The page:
"Although it was officially The Liverpool Jazz Society when I hired it to promote my Merseybeat shows and all night sessions with The Beatles, etc, we always called it The Iron Door. It was managed by Les Ackerly who, for a brief period of time, was the manager for The Searchers."

It was the introduction of Mr. Sam Leach to the Iron Door Club that would quickly put this venue on the Liverpool map and through his promotions many music promoters and popular clubs sat up and took notice. Sam Leach recalls that

"The Cavern was a jazz club when I commenced at the Iron Door. They did lunchtime sessions but never booked rock bands at night. Ray McFall and Bill Harry were both jazz freaks. Shortly after I started at the Iron Door, doing three and four sessions a week, I put on my first all nighter on March 11, 1961 and drew almost 2000 fans for a 12 hour session with 12 bands. That night the Cavern had a total of 50. I continued big nightly sessions at the Iron Door and also the Cassanova Club. Finally, on March 21, 1961 the Cavern succumbed and was dragged - no doubt kicking and screaming - into the Rock'n'Roll age."

Chis Huston, lead guitarist for the Undertakers and close friend to Beatle - John Lennon, was able to provide many insightful comments about the climate and "goings on" at the Iron Door. In comparing the Iron Door to the Cavern Huston commented

"They also had lunch time sessions to compete with the Cavern. They actually got a good crowd, but that observation could be tempered by remembering that the Cavern had a very limited occupancy! Then again, by 1962, music was a way of life in Liverpool and lunch time sessions at either place drew a full house. I'm searching for words to describe the difference between the two places - The Cavern and the Iron Door. It all came down to the magic that the Cavern seemed to have. As if it was guaranteed that something special was going on. Whereas, at the Iron Door, it was more up to the customer to get things happening. It just didn't have that 'built-in' excitement that the cavern had."

Warehouse Rock Around The Clock

One of the most talked about concerts at the Iron Door was the "Rock Around the Clock" all night 12 hour event created by Sam Leach, Liverpool's promoter extraordinaire. This event began at 8:00 pm Saturday March 11, 1961 and continued non-stop until 8:00 am Sunday March 12th with a new band performing each hour. While there is some discepancy among music historians who the artists were, it would seem that there is agreement with respect to the following: The Beatles, Kingsize Taylor and The Dominoes, Gerry and the Pacemakers, The Remo Four, Rory Storm and the Hurricanes and The Big Three. Depending on the source consulted the remaining six groups included: Dale Roberts and The Jaywalkers, Derry and The Seniors, The Del Renas, The Pressmen, Johnny Rocco and The Jets and The Tempest Tornadoes OR The Four Jays, The Searchers, Howard Casey and the Seniors, Ian and The Zodiacs, Faron and The Flamingoes and Karl Terry and The Cruisers. Who played aside, it is agreed by all acounts that this was a big and most successful event. Geoffrey Hogarth recalls that an estimated 2,400 fans attended.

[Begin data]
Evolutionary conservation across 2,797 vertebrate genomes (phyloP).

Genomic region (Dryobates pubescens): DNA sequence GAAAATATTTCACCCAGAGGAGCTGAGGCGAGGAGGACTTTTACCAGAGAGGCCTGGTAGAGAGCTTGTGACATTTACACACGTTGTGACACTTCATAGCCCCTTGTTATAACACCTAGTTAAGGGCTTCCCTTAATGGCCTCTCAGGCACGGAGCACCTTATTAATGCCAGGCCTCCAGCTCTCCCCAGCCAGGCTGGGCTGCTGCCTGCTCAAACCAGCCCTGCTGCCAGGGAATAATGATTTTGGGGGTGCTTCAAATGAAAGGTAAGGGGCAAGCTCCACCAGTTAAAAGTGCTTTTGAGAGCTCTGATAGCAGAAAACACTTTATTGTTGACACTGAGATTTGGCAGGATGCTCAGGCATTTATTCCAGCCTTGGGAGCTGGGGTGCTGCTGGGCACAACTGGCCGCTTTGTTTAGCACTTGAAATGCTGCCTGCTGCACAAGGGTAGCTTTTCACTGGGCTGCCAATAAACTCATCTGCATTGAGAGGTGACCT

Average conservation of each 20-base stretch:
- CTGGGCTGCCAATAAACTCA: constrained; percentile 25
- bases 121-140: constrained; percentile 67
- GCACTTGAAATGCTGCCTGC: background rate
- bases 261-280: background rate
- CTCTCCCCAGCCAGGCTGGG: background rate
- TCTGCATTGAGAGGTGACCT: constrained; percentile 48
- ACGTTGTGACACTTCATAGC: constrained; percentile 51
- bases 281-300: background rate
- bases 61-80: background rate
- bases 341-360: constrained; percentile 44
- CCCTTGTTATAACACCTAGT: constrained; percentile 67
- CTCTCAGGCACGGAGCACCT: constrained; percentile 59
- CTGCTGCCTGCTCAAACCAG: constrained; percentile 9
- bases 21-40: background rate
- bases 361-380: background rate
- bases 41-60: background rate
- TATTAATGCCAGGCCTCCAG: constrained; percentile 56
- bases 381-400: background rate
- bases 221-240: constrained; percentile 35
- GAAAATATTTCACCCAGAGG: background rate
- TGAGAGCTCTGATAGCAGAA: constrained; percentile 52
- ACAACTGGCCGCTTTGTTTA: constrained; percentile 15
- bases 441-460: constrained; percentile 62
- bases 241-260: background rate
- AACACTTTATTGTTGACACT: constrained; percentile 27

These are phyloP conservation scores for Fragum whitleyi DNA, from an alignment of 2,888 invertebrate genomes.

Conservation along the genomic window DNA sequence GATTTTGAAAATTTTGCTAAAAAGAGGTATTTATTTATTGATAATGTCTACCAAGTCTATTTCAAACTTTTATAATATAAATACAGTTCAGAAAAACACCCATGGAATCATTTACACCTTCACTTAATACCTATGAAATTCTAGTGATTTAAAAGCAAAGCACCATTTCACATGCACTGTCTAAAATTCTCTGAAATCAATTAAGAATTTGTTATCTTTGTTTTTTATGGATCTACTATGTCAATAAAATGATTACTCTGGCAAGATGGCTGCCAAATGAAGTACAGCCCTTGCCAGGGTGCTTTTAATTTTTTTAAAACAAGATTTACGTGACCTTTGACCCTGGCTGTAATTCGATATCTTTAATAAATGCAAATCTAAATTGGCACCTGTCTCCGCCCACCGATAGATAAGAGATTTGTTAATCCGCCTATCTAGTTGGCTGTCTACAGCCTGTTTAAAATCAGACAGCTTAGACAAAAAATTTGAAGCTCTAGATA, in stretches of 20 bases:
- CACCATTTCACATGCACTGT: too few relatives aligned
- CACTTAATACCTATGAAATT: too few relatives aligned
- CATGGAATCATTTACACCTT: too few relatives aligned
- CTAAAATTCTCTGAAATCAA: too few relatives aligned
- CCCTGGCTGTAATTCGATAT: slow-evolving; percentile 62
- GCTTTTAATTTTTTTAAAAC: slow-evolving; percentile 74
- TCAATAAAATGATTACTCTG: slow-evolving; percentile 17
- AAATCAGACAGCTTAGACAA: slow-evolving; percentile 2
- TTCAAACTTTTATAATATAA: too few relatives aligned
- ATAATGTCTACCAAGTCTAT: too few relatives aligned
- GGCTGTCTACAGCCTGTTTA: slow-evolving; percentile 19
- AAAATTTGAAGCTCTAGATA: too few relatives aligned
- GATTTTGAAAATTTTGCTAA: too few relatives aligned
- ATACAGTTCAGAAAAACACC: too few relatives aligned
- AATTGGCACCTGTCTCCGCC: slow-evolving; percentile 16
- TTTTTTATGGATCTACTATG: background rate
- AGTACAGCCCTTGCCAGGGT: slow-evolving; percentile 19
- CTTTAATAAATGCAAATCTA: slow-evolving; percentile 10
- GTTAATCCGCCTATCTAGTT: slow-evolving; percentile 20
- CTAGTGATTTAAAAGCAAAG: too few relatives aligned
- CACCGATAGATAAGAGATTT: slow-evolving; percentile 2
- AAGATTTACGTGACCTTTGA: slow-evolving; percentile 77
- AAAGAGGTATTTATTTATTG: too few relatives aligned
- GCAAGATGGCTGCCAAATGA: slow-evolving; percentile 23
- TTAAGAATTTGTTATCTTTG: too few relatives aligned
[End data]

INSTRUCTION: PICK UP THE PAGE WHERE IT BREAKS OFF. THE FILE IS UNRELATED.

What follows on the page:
The newspaper clipping portrayed above certainly indicates that many others successful groups performed at the Iron Door. The New Year's Eve party ringing in 1963 included: The Undertakers; The Blue Mountain Boys; Sonny and The Cascades; Rory Storm and The Hurricanes; Mark Peters and The Cyclones; Billy Kramer and The Coasters; and Ian and The Zodiacs.

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" Jamin' At The Door"
Prem Willis-Pitts (left) on stage
2000 Prem Willis-Pitts

Submitted on March 27, 2001 - Revised October 14, 2008
2001-2008 Peter McCormack. All rights reserved.